A History of Modern Psychology in Context
February 2010, ©2010
A History of Modern Psychology in Context presents the history of modern psychology in the richness of its many contexts. The authors resist the traditional storylines of great achievements by eminent people, or schools of thought that rise and fall in the wake of scientific progress. Instead, psychology is portrayed as a network of scientific and professional practices embedded in specific temporal, social, political, and cultural contexts. The narrative is informed by three key concepts—indigenization, reflexivity, and social constructionism—and by the fascinating interplay between disciplinary Psychology and everyday psychology.
The authors complicate the notion of who is at the center and who is at the periphery of the history of psychology by bringing in actors and events that are often overlooked in traditional accounts. They also highlight how the reflexive nature of Psychology—a science produced both by and about humans—accords history a prominent place in understanding the discipline and the theories it generates.
Throughout the text, the authors show how Psychology and psychologists are embedded in cultures that indelibly shape how the discipline is defined and practiced, the kind of knowledge it creates, and how this knowledge is received. The text also moves beyond an exclusive focus on the development of North American and European psychologies to explore the development of psychologies in other indigenous contexts, especially from the mid-20th-century onward.
Why History? Why History of Psychology?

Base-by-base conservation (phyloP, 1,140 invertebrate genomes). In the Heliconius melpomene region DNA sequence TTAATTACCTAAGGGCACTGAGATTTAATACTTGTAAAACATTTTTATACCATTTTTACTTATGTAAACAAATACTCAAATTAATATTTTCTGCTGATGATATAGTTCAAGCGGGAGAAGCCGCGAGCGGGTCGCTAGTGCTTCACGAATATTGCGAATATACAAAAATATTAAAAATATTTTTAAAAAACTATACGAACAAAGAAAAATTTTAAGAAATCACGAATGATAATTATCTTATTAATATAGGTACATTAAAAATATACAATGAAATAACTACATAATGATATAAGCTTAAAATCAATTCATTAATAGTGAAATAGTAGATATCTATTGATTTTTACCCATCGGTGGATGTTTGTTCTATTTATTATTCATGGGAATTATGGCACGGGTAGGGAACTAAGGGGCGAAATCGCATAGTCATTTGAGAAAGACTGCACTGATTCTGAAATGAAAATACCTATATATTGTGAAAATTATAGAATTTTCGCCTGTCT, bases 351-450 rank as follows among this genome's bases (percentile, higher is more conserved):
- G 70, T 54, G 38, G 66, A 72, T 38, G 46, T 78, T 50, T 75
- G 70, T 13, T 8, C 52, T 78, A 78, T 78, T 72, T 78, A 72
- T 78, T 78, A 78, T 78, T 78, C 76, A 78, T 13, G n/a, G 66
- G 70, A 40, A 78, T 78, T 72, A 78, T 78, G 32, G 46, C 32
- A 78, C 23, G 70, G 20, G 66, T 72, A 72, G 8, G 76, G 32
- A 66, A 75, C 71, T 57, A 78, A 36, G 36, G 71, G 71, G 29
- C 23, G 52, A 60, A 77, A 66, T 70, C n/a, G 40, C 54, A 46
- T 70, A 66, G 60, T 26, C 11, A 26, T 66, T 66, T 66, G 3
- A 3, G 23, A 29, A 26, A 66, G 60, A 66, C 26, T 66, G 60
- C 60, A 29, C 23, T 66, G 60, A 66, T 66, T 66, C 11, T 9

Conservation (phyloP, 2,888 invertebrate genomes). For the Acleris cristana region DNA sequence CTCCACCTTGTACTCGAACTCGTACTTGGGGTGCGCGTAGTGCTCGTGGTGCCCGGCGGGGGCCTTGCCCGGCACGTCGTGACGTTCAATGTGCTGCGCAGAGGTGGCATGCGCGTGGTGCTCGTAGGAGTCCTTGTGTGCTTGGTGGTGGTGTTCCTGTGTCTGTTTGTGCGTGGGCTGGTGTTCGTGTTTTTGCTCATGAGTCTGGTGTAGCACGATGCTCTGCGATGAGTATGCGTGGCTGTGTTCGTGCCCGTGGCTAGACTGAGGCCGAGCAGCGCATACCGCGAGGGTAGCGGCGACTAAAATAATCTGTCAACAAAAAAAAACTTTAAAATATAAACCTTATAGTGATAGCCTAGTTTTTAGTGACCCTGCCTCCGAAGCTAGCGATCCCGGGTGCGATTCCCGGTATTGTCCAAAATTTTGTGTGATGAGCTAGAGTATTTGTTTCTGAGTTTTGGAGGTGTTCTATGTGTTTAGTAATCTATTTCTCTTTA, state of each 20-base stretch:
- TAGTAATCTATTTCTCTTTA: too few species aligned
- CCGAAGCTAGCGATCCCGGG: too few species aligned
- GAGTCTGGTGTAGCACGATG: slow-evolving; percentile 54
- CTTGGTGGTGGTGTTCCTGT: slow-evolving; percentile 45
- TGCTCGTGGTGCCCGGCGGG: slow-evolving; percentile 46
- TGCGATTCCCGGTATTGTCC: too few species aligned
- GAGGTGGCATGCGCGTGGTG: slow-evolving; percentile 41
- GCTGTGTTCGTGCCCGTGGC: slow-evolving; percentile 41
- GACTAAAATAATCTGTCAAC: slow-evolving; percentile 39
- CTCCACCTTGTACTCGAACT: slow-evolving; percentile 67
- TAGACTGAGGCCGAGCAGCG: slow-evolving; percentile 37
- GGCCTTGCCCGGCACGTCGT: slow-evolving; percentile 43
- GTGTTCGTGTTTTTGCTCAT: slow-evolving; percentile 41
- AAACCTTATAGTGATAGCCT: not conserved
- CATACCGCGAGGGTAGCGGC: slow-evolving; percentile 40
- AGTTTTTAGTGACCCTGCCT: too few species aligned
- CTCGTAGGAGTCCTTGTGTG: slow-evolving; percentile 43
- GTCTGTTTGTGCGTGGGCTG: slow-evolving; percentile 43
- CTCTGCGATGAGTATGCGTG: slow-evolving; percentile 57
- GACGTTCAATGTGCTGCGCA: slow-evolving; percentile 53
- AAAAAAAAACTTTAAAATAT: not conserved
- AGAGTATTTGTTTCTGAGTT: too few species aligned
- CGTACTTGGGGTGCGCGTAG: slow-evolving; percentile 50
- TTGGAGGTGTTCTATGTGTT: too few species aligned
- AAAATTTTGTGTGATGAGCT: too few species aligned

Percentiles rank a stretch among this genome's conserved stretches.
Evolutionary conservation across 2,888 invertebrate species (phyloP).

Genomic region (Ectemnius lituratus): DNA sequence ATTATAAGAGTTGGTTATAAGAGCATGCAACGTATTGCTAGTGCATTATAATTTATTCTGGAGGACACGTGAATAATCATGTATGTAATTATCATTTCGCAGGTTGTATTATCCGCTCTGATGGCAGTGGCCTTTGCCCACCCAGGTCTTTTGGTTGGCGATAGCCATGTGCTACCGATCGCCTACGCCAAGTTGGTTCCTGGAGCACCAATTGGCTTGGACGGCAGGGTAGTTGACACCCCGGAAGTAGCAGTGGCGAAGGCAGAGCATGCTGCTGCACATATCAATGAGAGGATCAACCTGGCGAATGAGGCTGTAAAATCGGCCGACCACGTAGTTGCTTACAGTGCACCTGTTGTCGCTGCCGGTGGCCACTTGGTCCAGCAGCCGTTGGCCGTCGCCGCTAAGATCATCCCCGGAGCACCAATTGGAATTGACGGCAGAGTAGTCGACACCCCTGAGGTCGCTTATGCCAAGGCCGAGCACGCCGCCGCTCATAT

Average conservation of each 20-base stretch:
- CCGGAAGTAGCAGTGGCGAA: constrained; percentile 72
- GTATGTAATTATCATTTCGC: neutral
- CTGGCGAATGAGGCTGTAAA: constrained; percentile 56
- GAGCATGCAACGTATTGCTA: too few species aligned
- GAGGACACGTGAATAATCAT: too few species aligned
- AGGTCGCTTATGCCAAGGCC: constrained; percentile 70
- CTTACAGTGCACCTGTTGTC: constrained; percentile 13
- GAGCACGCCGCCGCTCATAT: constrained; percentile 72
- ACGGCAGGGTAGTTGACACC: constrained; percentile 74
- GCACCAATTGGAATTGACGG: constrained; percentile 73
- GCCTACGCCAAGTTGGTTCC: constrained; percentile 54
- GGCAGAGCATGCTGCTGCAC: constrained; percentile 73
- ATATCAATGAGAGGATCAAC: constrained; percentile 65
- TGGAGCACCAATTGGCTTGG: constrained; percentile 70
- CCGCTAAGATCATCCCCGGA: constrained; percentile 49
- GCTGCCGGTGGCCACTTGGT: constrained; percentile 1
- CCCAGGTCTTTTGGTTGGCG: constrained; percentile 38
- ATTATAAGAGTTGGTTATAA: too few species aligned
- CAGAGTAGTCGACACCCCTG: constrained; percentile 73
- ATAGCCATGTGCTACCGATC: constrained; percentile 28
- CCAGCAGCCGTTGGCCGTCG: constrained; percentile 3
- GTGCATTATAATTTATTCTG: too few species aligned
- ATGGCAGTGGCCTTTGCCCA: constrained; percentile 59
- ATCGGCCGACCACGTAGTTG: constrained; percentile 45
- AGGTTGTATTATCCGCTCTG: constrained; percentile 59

Other Aspects of Our Story.
CHAPTER 1 ORIGINS OF A SCIENCE OF MIND.
Philosophy: Descartes and Locke as Exemplars.
René Descartes (1596–1650).
John Locke (1632–1704).
The Legacy of Descartes and Locke for Psychology.
Physiology and Medicine: The Search for Material Explanations of Human Nature.
Medicine and Naturalistic Explanation.
Research in the Physiology of the Nervous System.
The Mechanization of the Brain.
Sidebar 1.1 Focus on Christine Ladd-Franklin.
Darwin, Natural Selection, and the Laws of Nature.
Journey to the Galapagos.
Continuity: Humans and Natural Law.
CHAPTER 2 EVERYDAY LIFE AND PSYCHOLOGICAL PRACTICES.
Technologies of Devotion and Piety.
Technologies of Self-Perception and Self-Expression.
Psychological Consequences of Commercial Society.
Changes in Family Life.
Reading the Signs of the Body in the Era of Industrial Capitalism.
The First Industrial Revolution.
Reading the Signs of the Body.
Sidebar 2.1 Focus on the Fowler Brothers.
CHAPTER 3 SUBJECT MATTER, METHODS, AND THE MAKING OF A NEW SCIENCE.
Can Psychology Be a Science?
Psychophysics and the Possibility of a New Science.
The German Intellectual Tradition.
Wilhelm Wundt and the New Psychology.
Psychology in Britain and France.
The New Psychology in America.
William James and a Science of Psychology.
The Principles of Psychology.
The Demise of Introspection in American Psychology.
Thorndike, the Animal Mind, and Animal Behavior.
Pavlov, Animal Learning, and the Environment.
Perry and Changing Beliefs About the Nature of Consciousness.
Watson and the Rise of Behaviorism.
Behaviorism: Influential but Contested.
Sidebar 3.1 Focus on Mary Whiton Calkins.